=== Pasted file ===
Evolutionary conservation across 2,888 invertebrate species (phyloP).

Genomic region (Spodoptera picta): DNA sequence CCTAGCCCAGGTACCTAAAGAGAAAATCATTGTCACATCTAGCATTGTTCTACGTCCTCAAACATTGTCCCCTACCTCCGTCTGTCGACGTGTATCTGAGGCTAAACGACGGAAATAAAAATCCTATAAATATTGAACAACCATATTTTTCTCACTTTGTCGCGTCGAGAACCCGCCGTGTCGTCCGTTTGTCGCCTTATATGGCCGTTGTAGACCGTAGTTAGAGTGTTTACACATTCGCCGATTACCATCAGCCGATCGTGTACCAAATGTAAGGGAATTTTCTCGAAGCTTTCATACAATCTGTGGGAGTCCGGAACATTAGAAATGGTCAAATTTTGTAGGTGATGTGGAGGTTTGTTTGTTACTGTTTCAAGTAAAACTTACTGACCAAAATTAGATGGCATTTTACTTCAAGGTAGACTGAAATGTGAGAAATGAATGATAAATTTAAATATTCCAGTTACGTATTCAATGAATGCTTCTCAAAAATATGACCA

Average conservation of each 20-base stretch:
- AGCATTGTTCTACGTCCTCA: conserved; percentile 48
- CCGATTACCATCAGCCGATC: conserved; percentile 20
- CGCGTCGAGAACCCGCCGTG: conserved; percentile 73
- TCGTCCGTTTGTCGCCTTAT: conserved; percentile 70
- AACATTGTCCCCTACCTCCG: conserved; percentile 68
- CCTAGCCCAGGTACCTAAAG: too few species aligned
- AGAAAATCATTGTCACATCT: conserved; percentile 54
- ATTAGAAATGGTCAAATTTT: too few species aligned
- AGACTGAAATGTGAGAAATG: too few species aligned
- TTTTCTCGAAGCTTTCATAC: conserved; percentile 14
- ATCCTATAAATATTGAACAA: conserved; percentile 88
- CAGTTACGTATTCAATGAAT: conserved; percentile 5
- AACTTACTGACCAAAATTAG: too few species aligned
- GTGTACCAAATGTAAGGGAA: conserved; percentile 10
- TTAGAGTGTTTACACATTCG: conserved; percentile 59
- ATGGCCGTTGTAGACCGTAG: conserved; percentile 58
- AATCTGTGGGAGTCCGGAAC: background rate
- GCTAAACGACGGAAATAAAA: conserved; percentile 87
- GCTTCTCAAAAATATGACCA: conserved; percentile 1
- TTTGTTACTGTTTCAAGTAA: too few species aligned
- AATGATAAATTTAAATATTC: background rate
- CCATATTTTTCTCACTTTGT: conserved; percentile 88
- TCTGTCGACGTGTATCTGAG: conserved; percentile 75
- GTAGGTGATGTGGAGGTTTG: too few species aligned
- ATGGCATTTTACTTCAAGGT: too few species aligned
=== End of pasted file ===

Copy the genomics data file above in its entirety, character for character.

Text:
Evolutionary conservation across 2,888 invertebrate species (phyloP).

Genomic region (Spodoptera picta): DNA sequence CCTAGCCCAGGTACCTAAAGAGAAAATCATTGTCACATCTAGCATTGTTCTACGTCCTCAAACATTGTCCCCTACCTCCGTCTGTCGACGTGTATCTGAGGCTAAACGACGGAAATAAAAATCCTATAAATATTGAACAACCATATTTTTCTCACTTTGTCGCGTCGAGAACCCGCCGTGTCGTCCGTTTGTCGCCTTATATGGCCGTTGTAGACCGTAGTTAGAGTGTTTACACATTCGCCGATTACCATCAGCCGATCGTGTACCAAATGTAAGGGAATTTTCTCGAAGCTTTCATACAATCTGTGGGAGTCCGGAACATTAGAAATGGTCAAATTTTGTAGGTGATGTGGAGGTTTGTTTGTTACTGTTTCAAGTAAAACTTACTGACCAAAATTAGATGGCATTTTACTTCAAGGTAGACTGAAATGTGAGAAATGAATGATAAATTTAAATATTCCAGTTACGTATTCAATGAATGCTTCTCAAAAATATGACCA

Average conservation of each 20-base stretch:
- AGCATTGTTCTACGTCCTCA: conserved; percentile 48
- CCGATTACCATCAGCCGATC: conserved; percentile 20
- CGCGTCGAGAACCCGCCGTG: conserved; percentile 73
- TCGTCCGTTTGTCGCCTTAT: conserved; percentile 70
- AACATTGTCCCCTACCTCCG: conserved; percentile 68
- CCTAGCCCAGGTACCTAAAG: too few species aligned
- AGAAAATCATTGTCACATCT: conserved; percentile 54
- ATTAGAAATGGTCAAATTTT: too few species aligned
- AGACTGAAATGTGAGAAATG: too few species aligned
- TTTTCTCGAAGCTTTCATAC: conserved; percentile 14
- ATCCTATAAATATTGAACAA: conserved; percentile 88
- CAGTTACGTATTCAATGAAT: conserved; percentile 5
- AACTTACTGACCAAAATTAG: too few species aligned
- GTGTACCAAATGTAAGGGAA: conserved; percentile 10
- TTAGAGTGTTTACACATTCG: conserved; percentile 59
- ATGGCCGTTGTAGACCGTAG: conserved; percentile 58
- AATCTGTGGGAGTCCGGAAC: background rate
- GCTAAACGACGGAAATAAAA: conserved; percentile 87
- GCTTCTCAAAAATATGACCA: conserved; percentile 1
- TTTGTTACTGTTTCAAGTAA: too few species aligned
- AATGATAAATTTAAATATTC: background rate
- CCATATTTTTCTCACTTTGT: conserved; percentile 88
- TCTGTCGACGTGTATCTGAG: conserved; percentile 75
- GTAGGTGATGTGGAGGTTTG: too few species aligned
- ATGGCATTTTACTTCAAGGT: too few species aligned